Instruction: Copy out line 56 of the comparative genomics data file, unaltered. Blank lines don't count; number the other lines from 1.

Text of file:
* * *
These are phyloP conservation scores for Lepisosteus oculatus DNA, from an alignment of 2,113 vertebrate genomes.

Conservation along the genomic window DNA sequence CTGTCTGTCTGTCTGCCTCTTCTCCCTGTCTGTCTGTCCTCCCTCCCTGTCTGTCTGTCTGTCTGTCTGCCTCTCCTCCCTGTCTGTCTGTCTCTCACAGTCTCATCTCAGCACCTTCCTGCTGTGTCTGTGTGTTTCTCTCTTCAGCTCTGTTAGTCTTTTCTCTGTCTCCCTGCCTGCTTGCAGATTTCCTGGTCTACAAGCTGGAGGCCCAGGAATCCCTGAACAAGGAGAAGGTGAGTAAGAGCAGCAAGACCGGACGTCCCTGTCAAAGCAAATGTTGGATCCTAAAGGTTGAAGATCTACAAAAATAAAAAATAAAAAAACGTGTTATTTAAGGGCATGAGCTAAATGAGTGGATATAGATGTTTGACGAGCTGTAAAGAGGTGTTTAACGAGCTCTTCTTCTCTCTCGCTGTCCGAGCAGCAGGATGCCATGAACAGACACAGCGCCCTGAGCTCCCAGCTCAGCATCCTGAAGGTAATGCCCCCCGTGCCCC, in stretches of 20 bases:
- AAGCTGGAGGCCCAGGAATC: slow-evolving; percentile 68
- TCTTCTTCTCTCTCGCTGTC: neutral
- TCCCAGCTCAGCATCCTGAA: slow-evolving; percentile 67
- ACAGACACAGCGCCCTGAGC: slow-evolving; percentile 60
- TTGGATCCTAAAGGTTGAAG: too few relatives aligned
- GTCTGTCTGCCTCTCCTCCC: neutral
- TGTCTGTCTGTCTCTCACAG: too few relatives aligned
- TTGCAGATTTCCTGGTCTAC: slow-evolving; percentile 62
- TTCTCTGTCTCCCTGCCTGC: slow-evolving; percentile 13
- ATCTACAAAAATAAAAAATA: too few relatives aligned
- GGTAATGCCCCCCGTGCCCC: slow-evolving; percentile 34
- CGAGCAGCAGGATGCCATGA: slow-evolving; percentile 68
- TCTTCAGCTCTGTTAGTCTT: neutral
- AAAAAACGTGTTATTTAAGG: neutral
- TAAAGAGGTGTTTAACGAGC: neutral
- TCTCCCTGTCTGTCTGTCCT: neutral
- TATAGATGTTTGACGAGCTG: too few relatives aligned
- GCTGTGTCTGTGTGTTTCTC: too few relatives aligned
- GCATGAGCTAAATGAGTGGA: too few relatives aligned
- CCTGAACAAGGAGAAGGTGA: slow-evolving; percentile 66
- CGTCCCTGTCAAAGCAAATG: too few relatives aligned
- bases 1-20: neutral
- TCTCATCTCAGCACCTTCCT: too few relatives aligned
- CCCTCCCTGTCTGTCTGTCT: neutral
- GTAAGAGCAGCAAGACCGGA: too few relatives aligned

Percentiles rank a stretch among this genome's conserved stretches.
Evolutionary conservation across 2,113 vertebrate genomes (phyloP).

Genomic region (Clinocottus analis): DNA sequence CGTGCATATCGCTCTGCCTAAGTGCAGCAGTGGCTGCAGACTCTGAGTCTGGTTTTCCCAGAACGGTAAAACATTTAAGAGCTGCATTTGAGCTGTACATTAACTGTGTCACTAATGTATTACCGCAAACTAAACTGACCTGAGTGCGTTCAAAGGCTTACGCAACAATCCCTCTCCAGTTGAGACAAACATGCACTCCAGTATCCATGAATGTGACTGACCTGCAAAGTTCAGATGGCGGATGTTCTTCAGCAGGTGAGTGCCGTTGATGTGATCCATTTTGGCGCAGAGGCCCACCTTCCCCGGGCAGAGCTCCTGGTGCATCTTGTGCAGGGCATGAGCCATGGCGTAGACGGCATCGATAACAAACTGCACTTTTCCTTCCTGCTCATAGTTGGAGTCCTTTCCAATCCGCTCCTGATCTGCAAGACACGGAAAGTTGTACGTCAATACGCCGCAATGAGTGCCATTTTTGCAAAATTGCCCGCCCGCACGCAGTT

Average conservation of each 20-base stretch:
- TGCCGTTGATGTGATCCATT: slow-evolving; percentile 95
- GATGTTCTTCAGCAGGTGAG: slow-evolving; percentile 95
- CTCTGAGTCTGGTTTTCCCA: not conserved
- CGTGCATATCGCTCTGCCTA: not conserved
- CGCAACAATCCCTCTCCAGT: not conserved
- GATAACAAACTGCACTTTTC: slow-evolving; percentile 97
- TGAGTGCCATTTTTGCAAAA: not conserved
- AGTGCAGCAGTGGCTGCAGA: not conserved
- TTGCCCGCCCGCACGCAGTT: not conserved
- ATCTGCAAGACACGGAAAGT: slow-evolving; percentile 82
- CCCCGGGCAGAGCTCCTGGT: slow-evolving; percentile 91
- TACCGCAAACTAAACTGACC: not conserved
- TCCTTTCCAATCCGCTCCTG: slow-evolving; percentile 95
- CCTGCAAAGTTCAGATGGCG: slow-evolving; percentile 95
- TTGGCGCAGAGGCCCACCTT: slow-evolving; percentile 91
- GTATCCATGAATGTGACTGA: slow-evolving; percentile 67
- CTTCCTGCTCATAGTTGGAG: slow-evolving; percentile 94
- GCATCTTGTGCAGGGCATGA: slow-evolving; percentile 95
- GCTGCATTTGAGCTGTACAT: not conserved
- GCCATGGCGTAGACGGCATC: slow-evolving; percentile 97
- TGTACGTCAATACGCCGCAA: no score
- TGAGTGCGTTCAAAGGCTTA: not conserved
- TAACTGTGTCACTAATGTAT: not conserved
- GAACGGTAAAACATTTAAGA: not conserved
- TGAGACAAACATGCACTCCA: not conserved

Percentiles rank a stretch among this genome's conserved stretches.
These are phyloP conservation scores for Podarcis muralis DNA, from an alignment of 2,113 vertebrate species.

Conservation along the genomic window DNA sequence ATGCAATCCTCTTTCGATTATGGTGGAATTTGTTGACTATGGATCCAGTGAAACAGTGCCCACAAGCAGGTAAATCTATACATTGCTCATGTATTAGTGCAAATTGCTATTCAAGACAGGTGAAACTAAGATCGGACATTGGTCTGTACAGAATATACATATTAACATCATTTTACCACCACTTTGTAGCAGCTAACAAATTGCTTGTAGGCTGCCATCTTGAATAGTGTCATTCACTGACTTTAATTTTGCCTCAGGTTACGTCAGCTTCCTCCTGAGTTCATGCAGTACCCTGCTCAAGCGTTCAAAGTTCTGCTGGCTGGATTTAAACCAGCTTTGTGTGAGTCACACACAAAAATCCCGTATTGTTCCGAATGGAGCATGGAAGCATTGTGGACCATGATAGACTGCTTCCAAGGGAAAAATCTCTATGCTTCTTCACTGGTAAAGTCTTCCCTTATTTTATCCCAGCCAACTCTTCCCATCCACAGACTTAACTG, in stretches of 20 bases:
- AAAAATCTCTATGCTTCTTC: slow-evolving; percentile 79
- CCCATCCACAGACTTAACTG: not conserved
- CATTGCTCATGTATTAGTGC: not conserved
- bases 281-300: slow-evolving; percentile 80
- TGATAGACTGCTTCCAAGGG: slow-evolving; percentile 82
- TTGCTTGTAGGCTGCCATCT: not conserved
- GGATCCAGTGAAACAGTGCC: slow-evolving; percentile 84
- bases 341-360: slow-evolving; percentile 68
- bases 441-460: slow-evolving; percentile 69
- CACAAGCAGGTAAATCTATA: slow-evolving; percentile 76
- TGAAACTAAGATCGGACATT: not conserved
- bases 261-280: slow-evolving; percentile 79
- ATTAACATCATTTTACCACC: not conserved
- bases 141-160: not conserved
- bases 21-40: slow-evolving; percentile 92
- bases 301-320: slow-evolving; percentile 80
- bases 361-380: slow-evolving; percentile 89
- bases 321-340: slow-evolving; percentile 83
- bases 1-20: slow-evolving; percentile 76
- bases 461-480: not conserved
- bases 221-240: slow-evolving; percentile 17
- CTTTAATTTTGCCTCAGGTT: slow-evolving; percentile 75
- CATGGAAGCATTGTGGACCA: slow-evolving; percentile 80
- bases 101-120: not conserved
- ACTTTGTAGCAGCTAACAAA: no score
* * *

- TGAGACAAACATGCACTCCA: not conserved